Amadis of Gaul, Volume 2
N. Biggs, 1803
On December 26, 2004, a massive tsunami triggered by an underwater earthquake pummeled the coasts of Thailand, Indonesia, Sri Lanka, and other countries along the Indian Ocean. With casualties as far away as Africa, the aftermath was overwhelming: ships could be spotted miles inland; cars floated in the ocean; legions of the unidentified dead -- an estimated 225,000 -- were buried in mass graves; relief organizations struggled to reach rural areas and provide adequate aid for survivors.
Shortly after this disaster, researchers from around the world traveled to the region's most devastated areas, observing and documenting the tsunami's impact. The Indian Ocean Tsunami: The Global Response to a Natural Disaster offers the first analysis of the response and recovery effort. Editors Pradyumna P. Karan and S. Subbiah, employing an interdisciplinary approach, have assembled an international team of top geographers, geologists, anthropologists, and political scientists to study the environmental, economic, and political effects of the 2004 Indian Ocean tsunami.
The volume includes chapters that address the tsunami's geo-environmental impact on coastal ecosystems and groundwater systems. Other chapters offer sociocultural perspectives on religious power relations in South India and suggest ways to improve government agencies' response systems for natural disasters.
A clear and definitive analysis of the second deadliest natural disaster on record, The Indian Ocean Tsunami will be of interest to environmentalists and political scientists alike, as well as to planners and administrators of disaster-preparedness programs.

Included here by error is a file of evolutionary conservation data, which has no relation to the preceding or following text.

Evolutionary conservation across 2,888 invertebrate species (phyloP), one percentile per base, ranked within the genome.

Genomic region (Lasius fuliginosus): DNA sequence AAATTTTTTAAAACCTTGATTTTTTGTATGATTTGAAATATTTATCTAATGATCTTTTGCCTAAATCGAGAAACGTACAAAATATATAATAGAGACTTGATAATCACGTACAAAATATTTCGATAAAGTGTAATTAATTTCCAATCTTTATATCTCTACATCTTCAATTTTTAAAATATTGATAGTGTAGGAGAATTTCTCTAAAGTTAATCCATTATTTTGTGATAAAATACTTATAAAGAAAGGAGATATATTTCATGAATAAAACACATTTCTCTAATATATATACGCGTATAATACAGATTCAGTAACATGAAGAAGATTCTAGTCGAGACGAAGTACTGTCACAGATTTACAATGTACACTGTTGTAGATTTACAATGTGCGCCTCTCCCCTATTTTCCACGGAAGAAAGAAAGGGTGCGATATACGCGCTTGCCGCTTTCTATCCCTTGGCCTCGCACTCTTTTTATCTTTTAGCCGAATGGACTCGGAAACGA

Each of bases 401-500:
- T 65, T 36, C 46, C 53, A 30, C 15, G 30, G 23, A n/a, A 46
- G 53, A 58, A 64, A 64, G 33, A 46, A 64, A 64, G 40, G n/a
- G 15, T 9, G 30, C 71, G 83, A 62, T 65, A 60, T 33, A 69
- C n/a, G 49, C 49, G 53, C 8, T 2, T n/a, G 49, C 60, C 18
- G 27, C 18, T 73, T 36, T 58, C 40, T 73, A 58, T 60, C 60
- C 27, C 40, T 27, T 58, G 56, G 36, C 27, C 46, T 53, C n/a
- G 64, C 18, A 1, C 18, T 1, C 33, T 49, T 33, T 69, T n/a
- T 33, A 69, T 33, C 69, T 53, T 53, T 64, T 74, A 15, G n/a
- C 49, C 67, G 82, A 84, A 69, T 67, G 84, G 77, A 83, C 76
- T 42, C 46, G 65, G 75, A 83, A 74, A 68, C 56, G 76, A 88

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Turn, Arcalaus, cried Amadis, and see if I be dead as thou hast reported! but he in
fear of death spurred on, and threw his shield from off his neck for speed. The
blow made at him just reached his loins with the sword-end, and fell upon the ...
Ah, coward cried the Knight, when at last he turned, thou shalt answer me or die!
and he ran at him again full tilt. Again Galaor avoided the encounter, and rode on
as fast as he could. When the Knight saw him far before, he said, as God shall ...
I will tell you how : the King is dead, and I have his daughter and will make her
my wife. God forsake me then, quoth Arban, if ever thou shalt have truce with me,
since thou art a partaker in the treason against my liege Lord ' go and do thy
Before the King could reply, Darasion exclaimed, Thou foolish Knight of King
Lisuarte's court! I never thought I could endure to hear a speech like thine : come
on 1 and if your heart fails, you cannot fly where I cannot reach you with such a ...
does it please thee that I should perish, not having deserved it ! and then again,
Ah, truth, an ill guerdon dost thou give him who never failed thee! Then he took
the letter again, saying, you are the cause of my unhappy end; come here, that it